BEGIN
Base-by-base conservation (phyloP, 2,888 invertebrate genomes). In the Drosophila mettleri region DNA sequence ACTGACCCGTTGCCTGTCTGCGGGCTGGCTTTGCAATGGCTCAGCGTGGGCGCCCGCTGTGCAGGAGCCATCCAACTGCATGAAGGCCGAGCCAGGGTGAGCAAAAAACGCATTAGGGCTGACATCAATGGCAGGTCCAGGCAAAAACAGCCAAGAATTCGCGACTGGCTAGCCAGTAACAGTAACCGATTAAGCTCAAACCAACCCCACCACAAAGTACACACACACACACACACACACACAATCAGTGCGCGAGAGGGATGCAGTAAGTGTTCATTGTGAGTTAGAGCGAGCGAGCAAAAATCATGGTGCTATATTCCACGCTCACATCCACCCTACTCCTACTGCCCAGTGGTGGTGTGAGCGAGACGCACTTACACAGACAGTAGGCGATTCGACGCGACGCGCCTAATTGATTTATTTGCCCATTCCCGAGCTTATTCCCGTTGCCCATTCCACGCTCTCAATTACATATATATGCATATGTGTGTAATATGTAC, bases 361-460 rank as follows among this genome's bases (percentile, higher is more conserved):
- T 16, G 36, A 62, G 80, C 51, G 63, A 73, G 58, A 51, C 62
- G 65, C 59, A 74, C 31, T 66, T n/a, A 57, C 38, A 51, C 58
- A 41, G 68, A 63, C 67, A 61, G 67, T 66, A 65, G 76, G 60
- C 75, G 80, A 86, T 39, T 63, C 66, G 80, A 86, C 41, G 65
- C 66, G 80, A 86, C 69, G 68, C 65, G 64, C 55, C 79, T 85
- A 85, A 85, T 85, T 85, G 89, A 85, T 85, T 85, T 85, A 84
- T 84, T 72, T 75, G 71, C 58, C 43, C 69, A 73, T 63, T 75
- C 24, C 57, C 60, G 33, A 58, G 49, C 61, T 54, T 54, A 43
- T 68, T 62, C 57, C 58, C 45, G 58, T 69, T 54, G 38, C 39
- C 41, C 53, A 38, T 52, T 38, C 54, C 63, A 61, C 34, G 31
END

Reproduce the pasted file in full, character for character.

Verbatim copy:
Base-by-base conservation (phyloP, 2,888 invertebrate genomes). In the Drosophila mettleri region DNA sequence ACTGACCCGTTGCCTGTCTGCGGGCTGGCTTTGCAATGGCTCAGCGTGGGCGCCCGCTGTGCAGGAGCCATCCAACTGCATGAAGGCCGAGCCAGGGTGAGCAAAAAACGCATTAGGGCTGACATCAATGGCAGGTCCAGGCAAAAACAGCCAAGAATTCGCGACTGGCTAGCCAGTAACAGTAACCGATTAAGCTCAAACCAACCCCACCACAAAGTACACACACACACACACACACACACAATCAGTGCGCGAGAGGGATGCAGTAAGTGTTCATTGTGAGTTAGAGCGAGCGAGCAAAAATCATGGTGCTATATTCCACGCTCACATCCACCCTACTCCTACTGCCCAGTGGTGGTGTGAGCGAGACGCACTTACACAGACAGTAGGCGATTCGACGCGACGCGCCTAATTGATTTATTTGCCCATTCCCGAGCTTATTCCCGTTGCCCATTCCACGCTCTCAATTACATATATATGCATATGTGTGTAATATGTAC, bases 361-460 rank as follows among this genome's bases (percentile, higher is more conserved):
- T 16, G 36, A 62, G 80, C 51, G 63, A 73, G 58, A 51, C 62
- G 65, C 59, A 74, C 31, T 66, T n/a, A 57, C 38, A 51, C 58
- A 41, G 68, A 63, C 67, A 61, G 67, T 66, A 65, G 76, G 60
- C 75, G 80, A 86, T 39, T 63, C 66, G 80, A 86, C 41, G 65
- C 66, G 80, A 86, C 69, G 68, C 65, G 64, C 55, C 79, T 85
- A 85, A 85, T 85, T 85, G 89, A 85, T 85, T 85, T 85, A 84
- T 84, T 72, T 75, G 71, C 58, C 43, C 69, A 73, T 63, T 75
- C 24, C 57, C 60, G 33, A 58, G 49, C 61, T 54, T 54, A 43
- T 68, T 62, C 57, C 58, C 45, G 58, T 69, T 54, G 38, C 39
- C 41, C 53, A 38, T 52, T 38, C 54, C 63, A 61, C 34, G 31